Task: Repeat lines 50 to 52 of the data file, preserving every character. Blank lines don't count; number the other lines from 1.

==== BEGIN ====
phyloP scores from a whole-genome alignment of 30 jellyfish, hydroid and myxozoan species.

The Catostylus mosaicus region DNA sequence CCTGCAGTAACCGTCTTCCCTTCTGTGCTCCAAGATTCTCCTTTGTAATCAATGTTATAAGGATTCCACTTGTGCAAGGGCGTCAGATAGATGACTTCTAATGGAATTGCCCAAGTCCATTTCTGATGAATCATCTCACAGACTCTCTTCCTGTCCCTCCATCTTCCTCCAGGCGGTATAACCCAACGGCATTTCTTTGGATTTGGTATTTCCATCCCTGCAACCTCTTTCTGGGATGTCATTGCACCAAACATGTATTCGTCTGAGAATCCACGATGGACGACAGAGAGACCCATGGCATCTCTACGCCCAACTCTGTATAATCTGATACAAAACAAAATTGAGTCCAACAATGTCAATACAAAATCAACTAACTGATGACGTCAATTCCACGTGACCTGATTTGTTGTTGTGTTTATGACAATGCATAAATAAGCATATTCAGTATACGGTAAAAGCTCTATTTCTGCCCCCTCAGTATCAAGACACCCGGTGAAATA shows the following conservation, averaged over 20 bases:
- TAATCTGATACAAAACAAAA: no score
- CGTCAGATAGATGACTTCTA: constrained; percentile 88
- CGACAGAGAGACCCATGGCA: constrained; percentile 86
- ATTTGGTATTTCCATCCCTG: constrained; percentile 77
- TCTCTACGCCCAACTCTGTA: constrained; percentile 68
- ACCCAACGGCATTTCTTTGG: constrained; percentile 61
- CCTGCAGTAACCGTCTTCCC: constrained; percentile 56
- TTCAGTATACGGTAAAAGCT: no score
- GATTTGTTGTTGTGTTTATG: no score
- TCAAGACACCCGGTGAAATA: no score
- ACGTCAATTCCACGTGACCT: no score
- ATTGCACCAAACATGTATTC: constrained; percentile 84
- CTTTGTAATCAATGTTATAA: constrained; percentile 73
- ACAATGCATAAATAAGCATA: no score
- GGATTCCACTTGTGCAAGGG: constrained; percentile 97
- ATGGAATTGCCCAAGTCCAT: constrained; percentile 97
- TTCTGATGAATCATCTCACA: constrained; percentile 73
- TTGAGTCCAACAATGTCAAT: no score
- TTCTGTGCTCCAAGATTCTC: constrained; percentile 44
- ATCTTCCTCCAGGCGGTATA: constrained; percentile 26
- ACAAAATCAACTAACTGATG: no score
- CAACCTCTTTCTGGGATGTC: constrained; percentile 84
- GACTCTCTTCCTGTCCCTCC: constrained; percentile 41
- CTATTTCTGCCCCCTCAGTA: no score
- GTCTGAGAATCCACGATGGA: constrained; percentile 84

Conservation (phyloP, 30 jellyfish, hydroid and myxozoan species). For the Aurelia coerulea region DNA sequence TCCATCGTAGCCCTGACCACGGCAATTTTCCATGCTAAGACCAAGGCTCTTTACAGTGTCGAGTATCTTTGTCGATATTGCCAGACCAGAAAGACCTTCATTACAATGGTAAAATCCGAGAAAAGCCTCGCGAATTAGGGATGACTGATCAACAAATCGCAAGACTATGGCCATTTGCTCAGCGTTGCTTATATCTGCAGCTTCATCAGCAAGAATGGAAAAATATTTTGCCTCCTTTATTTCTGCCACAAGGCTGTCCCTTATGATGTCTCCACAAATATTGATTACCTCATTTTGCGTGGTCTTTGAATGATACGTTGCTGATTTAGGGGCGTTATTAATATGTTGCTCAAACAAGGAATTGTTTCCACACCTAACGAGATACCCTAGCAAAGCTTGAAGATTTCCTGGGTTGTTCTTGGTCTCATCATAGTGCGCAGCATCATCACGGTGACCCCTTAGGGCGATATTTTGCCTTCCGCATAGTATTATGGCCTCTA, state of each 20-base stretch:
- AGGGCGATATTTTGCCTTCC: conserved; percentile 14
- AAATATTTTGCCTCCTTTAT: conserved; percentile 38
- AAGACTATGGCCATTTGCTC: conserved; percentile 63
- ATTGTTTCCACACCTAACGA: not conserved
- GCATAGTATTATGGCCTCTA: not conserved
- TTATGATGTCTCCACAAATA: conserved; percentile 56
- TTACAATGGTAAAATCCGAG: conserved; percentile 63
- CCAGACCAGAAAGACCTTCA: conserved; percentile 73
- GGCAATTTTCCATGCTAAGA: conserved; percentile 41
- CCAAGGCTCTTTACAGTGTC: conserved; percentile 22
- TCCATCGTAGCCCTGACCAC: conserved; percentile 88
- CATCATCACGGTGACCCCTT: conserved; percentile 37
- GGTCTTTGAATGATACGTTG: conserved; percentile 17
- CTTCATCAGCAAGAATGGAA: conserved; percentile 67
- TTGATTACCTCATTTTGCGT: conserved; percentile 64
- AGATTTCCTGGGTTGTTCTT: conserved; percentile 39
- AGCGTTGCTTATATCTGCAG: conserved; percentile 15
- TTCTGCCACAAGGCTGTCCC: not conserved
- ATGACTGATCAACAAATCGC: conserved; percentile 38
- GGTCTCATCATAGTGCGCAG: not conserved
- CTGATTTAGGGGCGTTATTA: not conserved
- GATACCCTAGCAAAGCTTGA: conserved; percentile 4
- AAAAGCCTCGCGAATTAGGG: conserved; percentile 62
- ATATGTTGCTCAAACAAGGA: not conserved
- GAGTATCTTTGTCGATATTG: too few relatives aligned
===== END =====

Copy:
- GATACCCTAGCAAAGCTTGA: conserved; percentile 4
- AAAAGCCTCGCGAATTAGGG: conserved; percentile 62
- ATATGTTGCTCAAACAAGGA: not conserved